Question: I'm trying to figure out what is meant by "continental United States." Does it include Alaska? It seems as if it should, since Alaska is in the North American continent.

Answer: You asked a hard question, for which there is no simple answer. Since a word's definitions are determined by usage, to find out "what is meant" by a term we have to turn to examples of the term's use found in everyday prose.

In many cases it's clear that Alaska is not included in the "continental" United States. Its exclusion is most obvious in examples that mention Alaska separately, as in "the continental United States, Hawaii and Alaska," but it can also be revealed in more subtle ways, as in "in England all gardens lie north of the continental United States." And when "continental United States" is used as a comparison to illustrate the size of some other geographic area ("roughly the size of the continental United States"), it is probably safe to say that Alaska is not being included.

But the inclusion of Alaska is also common, as in an article placing Mt. McKinley in the continental United States. Again, we must rely on context. The clearest examples of this more inclusive use of "continental" are those that come right out and name Alaska. In "the continental United States, excluding Alaska," the need to exclude Alaska can only arise from the assumption that it would normally be included.

Unfortunately, there are numerous instances in which there is no way to tell whether Alaska is meant to be included in the continental United States or not. For example, can an 800 number "lim-it-ed to the continental United States" be used in Alaska? There's no sure way to tell, although it's probably safer to assume that Alaska is not included.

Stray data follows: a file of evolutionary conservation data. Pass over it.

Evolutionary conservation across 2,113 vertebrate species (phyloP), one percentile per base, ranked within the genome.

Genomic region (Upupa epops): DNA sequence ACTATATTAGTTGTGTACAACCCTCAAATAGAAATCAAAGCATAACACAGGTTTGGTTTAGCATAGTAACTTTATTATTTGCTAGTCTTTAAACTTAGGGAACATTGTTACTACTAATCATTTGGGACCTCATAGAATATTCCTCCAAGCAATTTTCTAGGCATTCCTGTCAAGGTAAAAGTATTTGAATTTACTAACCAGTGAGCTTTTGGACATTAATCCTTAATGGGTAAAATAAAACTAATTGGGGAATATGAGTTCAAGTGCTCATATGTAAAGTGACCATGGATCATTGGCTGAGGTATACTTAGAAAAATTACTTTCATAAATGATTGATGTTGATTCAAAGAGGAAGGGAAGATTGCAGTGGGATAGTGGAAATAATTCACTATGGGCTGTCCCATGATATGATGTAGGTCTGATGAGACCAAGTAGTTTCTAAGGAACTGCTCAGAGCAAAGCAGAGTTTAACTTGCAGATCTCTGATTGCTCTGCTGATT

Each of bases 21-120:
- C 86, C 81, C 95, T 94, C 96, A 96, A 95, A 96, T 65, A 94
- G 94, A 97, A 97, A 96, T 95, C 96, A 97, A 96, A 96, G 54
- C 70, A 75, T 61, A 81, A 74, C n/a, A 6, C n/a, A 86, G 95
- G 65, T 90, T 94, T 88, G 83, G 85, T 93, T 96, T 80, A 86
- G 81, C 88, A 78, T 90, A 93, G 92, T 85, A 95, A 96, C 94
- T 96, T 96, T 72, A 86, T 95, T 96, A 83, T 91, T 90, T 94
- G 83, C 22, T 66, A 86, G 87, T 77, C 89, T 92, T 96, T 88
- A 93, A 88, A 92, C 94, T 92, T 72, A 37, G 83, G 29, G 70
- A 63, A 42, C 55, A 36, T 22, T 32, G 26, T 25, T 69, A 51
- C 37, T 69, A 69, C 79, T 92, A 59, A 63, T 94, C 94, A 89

There are, of course, occasions when "continental United States" is used and the inclusion of Alaska isn't even an issue - the point, instead, being the exclusion of Hawaii. Whether or not the writer of "the largest native palm trees of the continental United States" was thinking of 48 states or 49 doesn't really matter.

Question: Can you explain the word "fourth estate"? How did it come to mean the press?

Answer: The word "estate" in "fourth estate" comes from former political divisions in Europe. People who participated in the political life of a country were organized into three groups or estates. In England, these three traditional estates were the nobility, the clergy and the common people. Any other group that exerted unofficial but often significant influence on public affairs was called the fourth estate. In the 19th century, "fourth estate" came to be applied exclusively to the press.

Question: Can you tell me anything about how the word "uproar" developed from the word "roar"?

Answer: Actually, despite appearances and intuition to the contrary, the word "uproar" did not develop from the word "roar." "Uproar" was borrowed into English from Dutch in its Dutch form "oproer." "Oproer" means "revolt, uprising" and is made up of the Dutch words `op' meaning "up" and `roer' meaning "motion."

When "oproer" was borrowed into English, its Dutch meaning was initially retained. Through the process known as folk etymology, its spelling and meaning were changed to fit similar and familiar English words. English speakers assumed that the "roar" in "uproar" did indeed refer to loud cries or sounds, and so the word went from meaning "uprising" to meaning "a state of commotion."

This column was prepared by the editors of Merriam-Webster's Collegiate Dictionary, Tenth Edition. Send questions to. Merriam-Webster's Wordwatch, P.O. Box 281, 47 Federal Street, Springfield, MA 01102.